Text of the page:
Scan to the dad's face. It's white. He's trying to be encouraging. He tries to comfort her, and she pushes him away. She tells him they are never having another baby. Then she refuses to push.

Meanwhile, her temperature is rising, and so is the baby's heart rate. There is meconium (baby's stool in the amniotic fluid in utero) in the fluid, meaning the baby could have breathed it in. That means potential problems. The nurse gets a little more antsy, insisting the baby has to come now, so it was time to stop saying she couldn't and tell herself she could and would.

Somehow my hand was grabbed. Somehow my head ended up by the mom's. And somehow I found myself looking her in the eye and telling her to push. I had no idea what I was saying most of the time, I was just telling her she could do it. And I believed she could. I had watched her come this far. I knew she could make it the rest of the way. Plus, I could see the top of the baby's head.

And on it went for about another 30 minutes. Until finally, the head was out, out popped one shoulder, then another. Then the rest of the body was out, and everyone breathed a sigh of relief.

But then something wasn't right. The doctor cut the cord, not the dad. The 2 NICU nurses took the baby and started working. I started to watch until the mom started to panic.

"Why isn't she crying? What's wrong?"

The nurse begins to try to calm her, and the mom begins to cry. The dad starts to cry. And then, believe it or not, I start to cry. Because I am hearing nothing from the baby. And I am hearing one of the nurses say "The baby isn't responding." Too quietly for the parents to hear, but I hear it.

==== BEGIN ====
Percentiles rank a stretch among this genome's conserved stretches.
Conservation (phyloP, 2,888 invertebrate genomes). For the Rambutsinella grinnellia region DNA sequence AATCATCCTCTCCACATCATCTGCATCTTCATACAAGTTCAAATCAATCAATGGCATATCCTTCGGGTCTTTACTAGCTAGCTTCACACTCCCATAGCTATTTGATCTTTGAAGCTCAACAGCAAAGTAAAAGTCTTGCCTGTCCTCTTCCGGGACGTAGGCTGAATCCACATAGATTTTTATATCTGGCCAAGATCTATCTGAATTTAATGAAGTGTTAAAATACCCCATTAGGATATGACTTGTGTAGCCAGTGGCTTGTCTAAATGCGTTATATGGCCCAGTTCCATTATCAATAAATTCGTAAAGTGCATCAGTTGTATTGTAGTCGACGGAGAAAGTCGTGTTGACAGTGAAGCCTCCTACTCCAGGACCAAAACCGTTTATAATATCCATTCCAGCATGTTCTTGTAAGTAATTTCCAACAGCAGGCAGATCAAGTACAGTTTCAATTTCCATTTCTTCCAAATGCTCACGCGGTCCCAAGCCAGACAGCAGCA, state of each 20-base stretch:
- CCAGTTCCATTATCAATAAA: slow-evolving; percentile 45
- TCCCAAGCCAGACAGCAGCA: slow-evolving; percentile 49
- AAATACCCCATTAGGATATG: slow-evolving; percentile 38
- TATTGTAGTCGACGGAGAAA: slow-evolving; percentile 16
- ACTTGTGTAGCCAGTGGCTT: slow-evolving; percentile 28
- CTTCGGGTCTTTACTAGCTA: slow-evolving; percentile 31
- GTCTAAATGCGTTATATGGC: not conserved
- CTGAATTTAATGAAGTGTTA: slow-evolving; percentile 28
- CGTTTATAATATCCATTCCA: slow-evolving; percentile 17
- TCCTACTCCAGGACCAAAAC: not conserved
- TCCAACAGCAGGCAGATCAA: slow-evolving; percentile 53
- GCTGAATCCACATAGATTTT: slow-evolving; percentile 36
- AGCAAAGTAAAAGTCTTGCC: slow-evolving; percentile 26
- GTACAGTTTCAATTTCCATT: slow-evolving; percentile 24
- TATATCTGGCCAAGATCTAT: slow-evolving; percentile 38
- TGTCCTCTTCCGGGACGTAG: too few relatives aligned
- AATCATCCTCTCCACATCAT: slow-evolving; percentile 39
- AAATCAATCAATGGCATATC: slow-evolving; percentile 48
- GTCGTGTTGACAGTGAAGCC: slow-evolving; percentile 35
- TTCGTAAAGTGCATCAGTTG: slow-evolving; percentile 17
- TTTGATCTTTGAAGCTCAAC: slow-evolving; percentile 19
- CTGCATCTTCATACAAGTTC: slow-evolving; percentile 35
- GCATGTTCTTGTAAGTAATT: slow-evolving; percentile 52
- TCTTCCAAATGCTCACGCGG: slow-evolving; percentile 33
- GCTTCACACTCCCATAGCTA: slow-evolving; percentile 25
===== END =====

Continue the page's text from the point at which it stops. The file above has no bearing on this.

So the mom is asking me what is wrong, and I have no idea. And I am looking around the room and praying my hardest that baby girl survives. Because throughout the day I have begun to love her and to love her parents. And after all this work, after the fight of the last 9 months, they deserve to have their baby alive. And they deserve to have a healthy baby.

And then, at minute 2:38, the gasp happens. And she cries.

And then we all cry.

And mom is pleasant again. She thanks me again and again for holding her hand and for coaching her through it. And I just tell her how grateful I am for the day with their family. I take their family picture, then I say my goodbyes. It's 15 minutes past my time to leave. But I am stopped by the mom...

"But you have to get your picture with her!"

Meaning the baby. So I scooped up all 8 lbs, 14 ounces of cuddly goodness and smiled.

I walked out of the room, a little stunned, rather joyful, and mostly emotional.

I think I found something that could keep me in hospitals a little longer than anticipated.

Oct 14, 2009

Ramble, grumble, and anticipate